Without boundaries, the Church would fall apart. Whenever the boundaries fall, or become blurred, people lose their way, lose their convictions, and often even lose their faith. Good boundaries are drawn on doctrinal lines, that is, they're based on what the people within those boundaries believe concerning God, salvation, and the Bible.
Bad boundaries are drawn primarily along practical lines. That's not to say our practice isn't directly linked to our belief, just that many bad boundary makers aren't concerned with beliefs at all. They're more interested in having the right kind of music, the most appealing message, and the coolest facilities in order to attract the most people.
Sometimes, though, bad boundaries are drawn to keep the group as small as possible, or at least to ensure every individual within the boundaries is carefully walking the party line. While the first kind of bad boundaries give way to apostate Christianity, the second type leads to cultism.
A cult forms when a person or group of people do lethal damage to the core doctrines of Christianity. For instance, Jehovah's Witnesses deny the deity of Christ and the substitutionary atonement; Mormons believe there are multiple gods, that faithful Mormons will eventually be gods themselves, and that Jesus is the brother of Lucifer; Rastafarians believe smoking marijuana is a sacrament allowing the smoker to commune with God.
Obviously, there are degrees of cultic silliness. While most people are going to realize right away that Rastafarianism has nothing to do with Christianity and everything to do with 4:20, Mormons (for instance) are much more adept at looking and sounding like adherents of true Christianity, and thus at leading people astray.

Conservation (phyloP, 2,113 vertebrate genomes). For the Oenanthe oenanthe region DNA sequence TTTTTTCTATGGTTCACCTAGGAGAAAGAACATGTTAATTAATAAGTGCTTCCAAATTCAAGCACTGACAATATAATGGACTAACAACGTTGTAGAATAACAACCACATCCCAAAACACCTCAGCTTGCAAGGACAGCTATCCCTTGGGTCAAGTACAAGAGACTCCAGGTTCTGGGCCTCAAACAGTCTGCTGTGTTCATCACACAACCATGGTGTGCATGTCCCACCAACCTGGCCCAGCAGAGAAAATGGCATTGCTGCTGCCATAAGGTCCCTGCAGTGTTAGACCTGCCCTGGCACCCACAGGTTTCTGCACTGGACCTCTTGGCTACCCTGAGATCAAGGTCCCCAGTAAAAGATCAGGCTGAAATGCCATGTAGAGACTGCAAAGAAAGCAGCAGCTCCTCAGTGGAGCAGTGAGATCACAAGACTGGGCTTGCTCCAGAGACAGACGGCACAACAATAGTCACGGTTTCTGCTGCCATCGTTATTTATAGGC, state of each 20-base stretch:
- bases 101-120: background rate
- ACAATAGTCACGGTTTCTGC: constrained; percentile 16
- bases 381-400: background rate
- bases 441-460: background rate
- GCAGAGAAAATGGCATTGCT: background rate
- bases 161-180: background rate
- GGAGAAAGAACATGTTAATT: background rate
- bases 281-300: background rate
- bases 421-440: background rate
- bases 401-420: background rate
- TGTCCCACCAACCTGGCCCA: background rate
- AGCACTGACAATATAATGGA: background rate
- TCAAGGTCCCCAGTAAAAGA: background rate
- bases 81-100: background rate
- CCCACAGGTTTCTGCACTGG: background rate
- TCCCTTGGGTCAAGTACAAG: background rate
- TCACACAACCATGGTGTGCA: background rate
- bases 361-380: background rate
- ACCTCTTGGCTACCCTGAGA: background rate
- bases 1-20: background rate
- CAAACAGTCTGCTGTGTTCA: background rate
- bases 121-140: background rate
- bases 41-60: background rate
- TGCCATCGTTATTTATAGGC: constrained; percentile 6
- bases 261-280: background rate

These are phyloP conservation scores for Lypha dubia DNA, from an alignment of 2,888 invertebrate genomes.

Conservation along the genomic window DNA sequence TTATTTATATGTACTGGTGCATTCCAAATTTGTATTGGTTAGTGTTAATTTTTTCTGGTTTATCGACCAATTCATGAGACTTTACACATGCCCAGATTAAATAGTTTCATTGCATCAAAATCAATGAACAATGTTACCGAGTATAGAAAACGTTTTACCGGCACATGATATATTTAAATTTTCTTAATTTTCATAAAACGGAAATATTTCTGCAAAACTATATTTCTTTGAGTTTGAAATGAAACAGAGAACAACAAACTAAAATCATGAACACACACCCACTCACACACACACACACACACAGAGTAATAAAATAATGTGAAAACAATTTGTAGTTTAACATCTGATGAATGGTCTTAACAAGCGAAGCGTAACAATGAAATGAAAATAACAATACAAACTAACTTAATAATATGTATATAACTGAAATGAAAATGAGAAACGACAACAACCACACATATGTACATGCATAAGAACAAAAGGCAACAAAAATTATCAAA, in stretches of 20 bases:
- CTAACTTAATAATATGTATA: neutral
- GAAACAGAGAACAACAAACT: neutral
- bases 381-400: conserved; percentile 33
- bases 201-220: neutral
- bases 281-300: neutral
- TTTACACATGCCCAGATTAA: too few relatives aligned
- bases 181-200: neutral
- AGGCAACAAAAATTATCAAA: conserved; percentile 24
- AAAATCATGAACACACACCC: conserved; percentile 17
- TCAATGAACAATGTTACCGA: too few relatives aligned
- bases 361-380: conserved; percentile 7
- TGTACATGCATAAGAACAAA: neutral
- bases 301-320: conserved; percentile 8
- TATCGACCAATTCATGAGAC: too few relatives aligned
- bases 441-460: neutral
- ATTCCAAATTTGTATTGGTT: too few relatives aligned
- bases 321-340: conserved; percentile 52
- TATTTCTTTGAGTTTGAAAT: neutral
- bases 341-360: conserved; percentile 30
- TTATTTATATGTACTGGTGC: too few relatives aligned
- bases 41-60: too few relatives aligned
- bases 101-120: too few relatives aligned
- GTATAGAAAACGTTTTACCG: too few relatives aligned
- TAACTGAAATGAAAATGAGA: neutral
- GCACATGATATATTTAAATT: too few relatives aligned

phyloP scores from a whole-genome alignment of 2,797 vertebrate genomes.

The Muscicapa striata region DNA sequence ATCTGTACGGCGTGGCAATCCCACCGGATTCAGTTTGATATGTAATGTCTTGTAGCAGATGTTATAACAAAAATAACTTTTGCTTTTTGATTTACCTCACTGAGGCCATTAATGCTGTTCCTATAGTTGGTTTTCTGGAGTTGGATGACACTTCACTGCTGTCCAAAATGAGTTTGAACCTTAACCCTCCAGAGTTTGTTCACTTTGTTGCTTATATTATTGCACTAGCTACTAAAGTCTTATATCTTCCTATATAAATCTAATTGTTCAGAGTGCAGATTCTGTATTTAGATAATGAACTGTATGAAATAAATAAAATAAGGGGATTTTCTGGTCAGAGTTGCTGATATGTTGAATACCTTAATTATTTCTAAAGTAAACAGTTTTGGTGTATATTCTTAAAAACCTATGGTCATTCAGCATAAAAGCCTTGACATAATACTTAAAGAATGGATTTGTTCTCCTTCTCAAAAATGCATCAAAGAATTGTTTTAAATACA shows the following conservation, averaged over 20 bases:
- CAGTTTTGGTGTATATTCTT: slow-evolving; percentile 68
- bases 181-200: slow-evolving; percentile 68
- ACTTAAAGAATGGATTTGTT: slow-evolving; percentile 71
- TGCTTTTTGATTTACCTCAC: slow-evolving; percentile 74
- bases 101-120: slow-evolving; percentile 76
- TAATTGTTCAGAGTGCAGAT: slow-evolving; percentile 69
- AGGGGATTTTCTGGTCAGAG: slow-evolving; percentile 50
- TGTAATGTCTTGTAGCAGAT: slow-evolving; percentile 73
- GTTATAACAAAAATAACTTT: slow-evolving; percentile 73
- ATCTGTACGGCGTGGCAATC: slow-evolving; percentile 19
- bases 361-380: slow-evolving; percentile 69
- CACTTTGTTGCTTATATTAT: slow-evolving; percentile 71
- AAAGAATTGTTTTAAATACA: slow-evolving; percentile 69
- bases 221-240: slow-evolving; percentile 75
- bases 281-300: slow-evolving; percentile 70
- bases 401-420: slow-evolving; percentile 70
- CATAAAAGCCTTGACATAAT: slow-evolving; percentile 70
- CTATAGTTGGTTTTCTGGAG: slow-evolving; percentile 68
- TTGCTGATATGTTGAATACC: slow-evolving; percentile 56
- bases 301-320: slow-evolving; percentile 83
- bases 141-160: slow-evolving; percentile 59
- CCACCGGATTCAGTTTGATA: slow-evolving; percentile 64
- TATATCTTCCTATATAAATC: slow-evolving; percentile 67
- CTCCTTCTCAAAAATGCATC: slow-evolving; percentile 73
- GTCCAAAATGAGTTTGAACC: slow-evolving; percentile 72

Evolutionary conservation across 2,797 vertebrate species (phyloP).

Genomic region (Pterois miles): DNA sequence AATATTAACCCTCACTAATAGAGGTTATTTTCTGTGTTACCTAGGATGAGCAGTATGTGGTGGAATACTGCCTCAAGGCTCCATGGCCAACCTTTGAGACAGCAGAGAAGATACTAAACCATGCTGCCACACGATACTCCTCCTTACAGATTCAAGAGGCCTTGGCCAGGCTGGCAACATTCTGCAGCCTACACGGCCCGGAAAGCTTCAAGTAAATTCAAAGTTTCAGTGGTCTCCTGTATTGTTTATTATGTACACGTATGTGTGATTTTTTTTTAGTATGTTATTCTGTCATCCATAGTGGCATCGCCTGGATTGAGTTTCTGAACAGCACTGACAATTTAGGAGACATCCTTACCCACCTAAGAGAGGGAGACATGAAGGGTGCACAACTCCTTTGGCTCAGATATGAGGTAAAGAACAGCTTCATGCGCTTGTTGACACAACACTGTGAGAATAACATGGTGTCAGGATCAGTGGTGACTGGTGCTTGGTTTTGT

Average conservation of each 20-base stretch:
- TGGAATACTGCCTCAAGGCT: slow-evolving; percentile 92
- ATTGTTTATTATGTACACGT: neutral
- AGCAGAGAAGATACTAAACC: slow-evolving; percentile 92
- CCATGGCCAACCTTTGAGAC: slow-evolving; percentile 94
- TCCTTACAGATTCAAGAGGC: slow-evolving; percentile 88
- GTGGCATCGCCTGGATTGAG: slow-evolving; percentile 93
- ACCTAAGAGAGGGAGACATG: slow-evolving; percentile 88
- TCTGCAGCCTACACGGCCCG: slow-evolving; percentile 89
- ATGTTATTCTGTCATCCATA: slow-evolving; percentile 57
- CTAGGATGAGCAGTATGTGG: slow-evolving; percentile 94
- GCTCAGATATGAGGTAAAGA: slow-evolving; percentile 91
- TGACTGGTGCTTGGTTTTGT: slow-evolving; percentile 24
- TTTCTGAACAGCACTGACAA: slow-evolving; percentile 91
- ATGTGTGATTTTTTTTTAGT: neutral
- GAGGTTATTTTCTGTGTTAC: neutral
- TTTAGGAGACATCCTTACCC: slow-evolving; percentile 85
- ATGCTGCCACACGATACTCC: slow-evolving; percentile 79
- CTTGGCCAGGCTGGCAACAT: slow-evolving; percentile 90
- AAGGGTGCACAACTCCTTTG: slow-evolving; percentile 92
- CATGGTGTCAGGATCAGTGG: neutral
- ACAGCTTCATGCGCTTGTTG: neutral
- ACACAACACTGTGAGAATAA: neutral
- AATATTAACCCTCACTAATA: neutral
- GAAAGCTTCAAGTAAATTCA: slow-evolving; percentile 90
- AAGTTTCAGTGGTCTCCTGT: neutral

But cults aren't the only groups that lead people astray. Many who claim to be Christians have unbiblical beliefs and practices that are even more dangerous than those of cults, because they appear so much closer to the truth. Those who preach the so-called "prosperity gospel", those who proclaim false prophecies, the leaders of the"emergent church", etc., are all false teachers posing as leaders of the Church.
Unfortunately, these groups are gaining more and more ground among believers and in churches, turning people from the true Gospel toward a false gospel powerless to save. Why? Primarily because Christians have long since ceased to pay close attention to doctrine, and have bought the lie that denominations divide and are even sinful.
Denominations and sects aren't sinful, they're necessary. How can we know if a group is teaching the truth unless they clearly present what they believe? And if there are no boundaries, then why should we preach the Gospel? If, as the Mormons believe, basically everyone will end up in heaven, then why adhere to true biblical doctrine?
To combat the presence of error, Christians must be steeped in the truth of God's Word. But we also need to understand the errors taught by groups who twist and abuse the truth, in order to fight them intelligently and effectively. Christians are called to spread the Gospel and defend the faith; we believe the resources you'll find here will help equip and prepare you for that task.
Review by C. Hollis Crossman
C. Hollis Crossman used to be a child. Now he is a husband and father, teaches adult Sunday school in his Presbyterian congregation, and likes weird stuff. He might be a mythical creature, but he's definitely not a centaur. Read more of his reviews here.
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